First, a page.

People with dementia, memory problems, and other cognitive disorders often have difficulty with daily self-care tasks. Common acts such as eating, bathing, and getting dressed can become insurmountable challenges without assistance. In addition to the loss of independence on the part of the person with the disorder, the many steps and chores of helping another person prepare for and get by during the day can be exhausting for caregivers. The Family Caregiver Alliance outlines a plan for caregiver self-care as well as helping someone who can no longer function independently.
A team of researchers at New York University Rory Meyers College of Nursing, Arizona State University, and MGH Institute of Health Profession developed a technology prototype called DRESS to help people with dementia get dressed by themselves. The group’s work is described in a study published in JMIR Medical Informatics. The DRESS is a chest of five drawers, each with a different item of clothing. Recorded audio clips in the caregiver’s voice provide guided assistance to direct the person to open drawers, which light up in the proper order. Sensors, image recognition, barcode tracking, and artificial intelligence software detect the subject’s progress in the complex act of getting dressed. When a person puts on an article of clothing correctly, an audio clip directs him or her to the next step. Detected mistakes and pauses prompt audio clips to correct the error or encourage the person. The subjects also wore skin conductance sensing bracelets to monitor stress levels during the process. In the study, 11 healthy people simulated correct and incorrect dressing events. Overall the researchers were satisfied with the ability of the DRESS prototype to correctly detect clothing orientation and position. Results varied depending on the size of the item, the size of the barcode markers, the distance from the sensor, and other factors. Shirts put on inside out were particularly difficult to detect, for example.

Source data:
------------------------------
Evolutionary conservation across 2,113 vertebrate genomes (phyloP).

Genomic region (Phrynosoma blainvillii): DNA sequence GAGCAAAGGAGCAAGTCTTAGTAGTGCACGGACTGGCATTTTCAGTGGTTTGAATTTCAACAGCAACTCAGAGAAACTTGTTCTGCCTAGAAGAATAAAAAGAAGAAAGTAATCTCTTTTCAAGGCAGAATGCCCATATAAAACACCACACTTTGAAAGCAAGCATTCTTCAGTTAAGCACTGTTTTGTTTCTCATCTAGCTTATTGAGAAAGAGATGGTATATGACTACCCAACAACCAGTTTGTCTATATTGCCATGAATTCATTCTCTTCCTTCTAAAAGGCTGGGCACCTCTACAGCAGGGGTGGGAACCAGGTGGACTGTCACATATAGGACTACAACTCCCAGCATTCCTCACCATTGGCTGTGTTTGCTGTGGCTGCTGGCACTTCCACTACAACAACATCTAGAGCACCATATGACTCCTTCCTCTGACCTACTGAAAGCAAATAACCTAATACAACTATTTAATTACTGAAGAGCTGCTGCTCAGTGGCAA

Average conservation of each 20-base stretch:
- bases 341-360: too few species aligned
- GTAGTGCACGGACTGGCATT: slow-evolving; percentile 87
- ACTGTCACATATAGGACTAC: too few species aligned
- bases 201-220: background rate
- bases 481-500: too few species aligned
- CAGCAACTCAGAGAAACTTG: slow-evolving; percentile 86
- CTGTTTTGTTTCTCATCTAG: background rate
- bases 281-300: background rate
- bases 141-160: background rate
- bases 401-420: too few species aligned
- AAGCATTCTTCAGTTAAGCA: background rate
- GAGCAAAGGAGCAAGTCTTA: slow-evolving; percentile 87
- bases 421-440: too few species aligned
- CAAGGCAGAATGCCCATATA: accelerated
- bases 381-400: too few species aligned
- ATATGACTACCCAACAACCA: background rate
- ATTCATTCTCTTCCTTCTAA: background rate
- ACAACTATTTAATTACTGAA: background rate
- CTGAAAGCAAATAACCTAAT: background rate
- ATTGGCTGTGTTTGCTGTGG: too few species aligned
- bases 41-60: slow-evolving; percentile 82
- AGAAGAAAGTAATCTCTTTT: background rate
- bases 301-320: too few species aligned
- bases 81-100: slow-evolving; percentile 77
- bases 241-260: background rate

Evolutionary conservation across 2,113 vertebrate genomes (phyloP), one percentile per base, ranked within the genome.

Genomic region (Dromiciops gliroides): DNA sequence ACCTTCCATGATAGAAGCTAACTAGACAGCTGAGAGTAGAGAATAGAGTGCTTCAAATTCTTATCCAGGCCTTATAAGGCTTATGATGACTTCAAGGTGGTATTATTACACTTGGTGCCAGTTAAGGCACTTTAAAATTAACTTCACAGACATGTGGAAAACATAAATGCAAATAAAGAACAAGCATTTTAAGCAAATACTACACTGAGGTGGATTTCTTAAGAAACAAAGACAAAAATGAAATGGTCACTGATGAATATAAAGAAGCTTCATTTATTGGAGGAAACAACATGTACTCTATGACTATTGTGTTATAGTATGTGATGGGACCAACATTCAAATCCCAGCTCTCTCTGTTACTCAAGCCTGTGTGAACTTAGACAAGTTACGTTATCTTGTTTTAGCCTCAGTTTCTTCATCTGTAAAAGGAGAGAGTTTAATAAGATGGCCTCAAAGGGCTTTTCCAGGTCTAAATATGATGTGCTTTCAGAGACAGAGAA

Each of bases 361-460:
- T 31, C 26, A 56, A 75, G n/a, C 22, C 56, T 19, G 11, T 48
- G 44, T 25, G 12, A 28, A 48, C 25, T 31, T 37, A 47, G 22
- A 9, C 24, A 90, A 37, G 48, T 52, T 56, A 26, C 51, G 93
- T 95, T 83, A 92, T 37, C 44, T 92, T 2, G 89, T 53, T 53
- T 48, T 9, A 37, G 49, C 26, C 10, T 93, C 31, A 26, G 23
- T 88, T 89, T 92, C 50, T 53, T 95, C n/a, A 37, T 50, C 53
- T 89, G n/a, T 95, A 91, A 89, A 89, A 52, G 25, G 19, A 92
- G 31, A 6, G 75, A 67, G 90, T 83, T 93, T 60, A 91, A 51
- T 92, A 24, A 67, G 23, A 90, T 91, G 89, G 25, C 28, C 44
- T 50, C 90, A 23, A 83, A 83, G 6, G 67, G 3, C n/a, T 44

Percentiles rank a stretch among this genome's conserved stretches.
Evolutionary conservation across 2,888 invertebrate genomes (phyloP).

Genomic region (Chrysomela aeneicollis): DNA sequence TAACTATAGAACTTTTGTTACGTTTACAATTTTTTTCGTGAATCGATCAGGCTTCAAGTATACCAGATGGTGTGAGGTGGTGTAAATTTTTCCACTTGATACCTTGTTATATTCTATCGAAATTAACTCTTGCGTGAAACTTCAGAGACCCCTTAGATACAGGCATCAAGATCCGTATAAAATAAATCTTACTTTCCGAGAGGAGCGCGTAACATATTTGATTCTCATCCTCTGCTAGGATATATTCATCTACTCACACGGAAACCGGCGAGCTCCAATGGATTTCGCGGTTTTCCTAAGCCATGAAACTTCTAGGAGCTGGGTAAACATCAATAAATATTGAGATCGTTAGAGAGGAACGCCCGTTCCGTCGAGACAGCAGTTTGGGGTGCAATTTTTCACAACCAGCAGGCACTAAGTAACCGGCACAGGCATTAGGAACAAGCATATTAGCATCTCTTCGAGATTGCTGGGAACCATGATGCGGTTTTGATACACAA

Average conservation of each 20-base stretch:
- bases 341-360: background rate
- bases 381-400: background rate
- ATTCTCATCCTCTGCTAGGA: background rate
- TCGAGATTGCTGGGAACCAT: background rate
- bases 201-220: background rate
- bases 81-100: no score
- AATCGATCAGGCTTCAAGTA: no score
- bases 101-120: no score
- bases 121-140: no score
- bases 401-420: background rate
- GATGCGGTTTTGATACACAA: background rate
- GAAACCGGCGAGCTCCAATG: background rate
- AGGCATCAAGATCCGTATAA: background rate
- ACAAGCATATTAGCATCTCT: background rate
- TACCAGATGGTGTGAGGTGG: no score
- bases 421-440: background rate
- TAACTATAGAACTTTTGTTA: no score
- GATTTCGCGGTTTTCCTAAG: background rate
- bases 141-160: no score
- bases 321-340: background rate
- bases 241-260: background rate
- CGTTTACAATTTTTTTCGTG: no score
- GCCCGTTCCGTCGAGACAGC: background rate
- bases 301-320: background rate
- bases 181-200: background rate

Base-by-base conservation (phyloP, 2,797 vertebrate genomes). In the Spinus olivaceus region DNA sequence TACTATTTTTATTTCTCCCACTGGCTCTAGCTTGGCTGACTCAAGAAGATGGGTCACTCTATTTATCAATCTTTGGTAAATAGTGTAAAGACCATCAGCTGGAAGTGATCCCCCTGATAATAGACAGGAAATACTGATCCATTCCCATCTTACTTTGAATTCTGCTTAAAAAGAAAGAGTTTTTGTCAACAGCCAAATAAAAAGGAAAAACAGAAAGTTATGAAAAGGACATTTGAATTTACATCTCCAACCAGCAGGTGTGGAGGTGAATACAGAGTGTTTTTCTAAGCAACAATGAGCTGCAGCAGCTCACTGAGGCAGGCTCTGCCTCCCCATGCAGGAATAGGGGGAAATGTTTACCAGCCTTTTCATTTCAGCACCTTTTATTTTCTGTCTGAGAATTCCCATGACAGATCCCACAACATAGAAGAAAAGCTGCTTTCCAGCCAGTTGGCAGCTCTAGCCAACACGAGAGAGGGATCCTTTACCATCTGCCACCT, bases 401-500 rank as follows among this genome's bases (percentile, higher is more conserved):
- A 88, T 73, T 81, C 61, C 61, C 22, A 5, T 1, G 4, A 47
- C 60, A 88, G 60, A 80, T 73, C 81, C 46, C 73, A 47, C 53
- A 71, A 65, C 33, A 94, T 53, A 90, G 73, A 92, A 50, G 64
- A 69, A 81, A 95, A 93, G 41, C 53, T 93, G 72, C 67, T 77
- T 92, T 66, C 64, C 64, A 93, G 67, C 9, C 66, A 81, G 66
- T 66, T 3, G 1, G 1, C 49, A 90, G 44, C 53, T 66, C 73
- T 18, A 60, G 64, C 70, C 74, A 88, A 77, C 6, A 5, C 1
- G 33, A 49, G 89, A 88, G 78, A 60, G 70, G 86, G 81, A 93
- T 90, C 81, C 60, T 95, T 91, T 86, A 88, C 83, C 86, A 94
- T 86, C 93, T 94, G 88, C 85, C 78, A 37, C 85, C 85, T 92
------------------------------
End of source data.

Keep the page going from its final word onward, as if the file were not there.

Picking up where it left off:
Further work is planned to address the difficulties identified in the initial tests. The researchers will continue to develop DRESS in order to give people with cognitive disorders the benefits of independence and privacy and to give caregivers a break.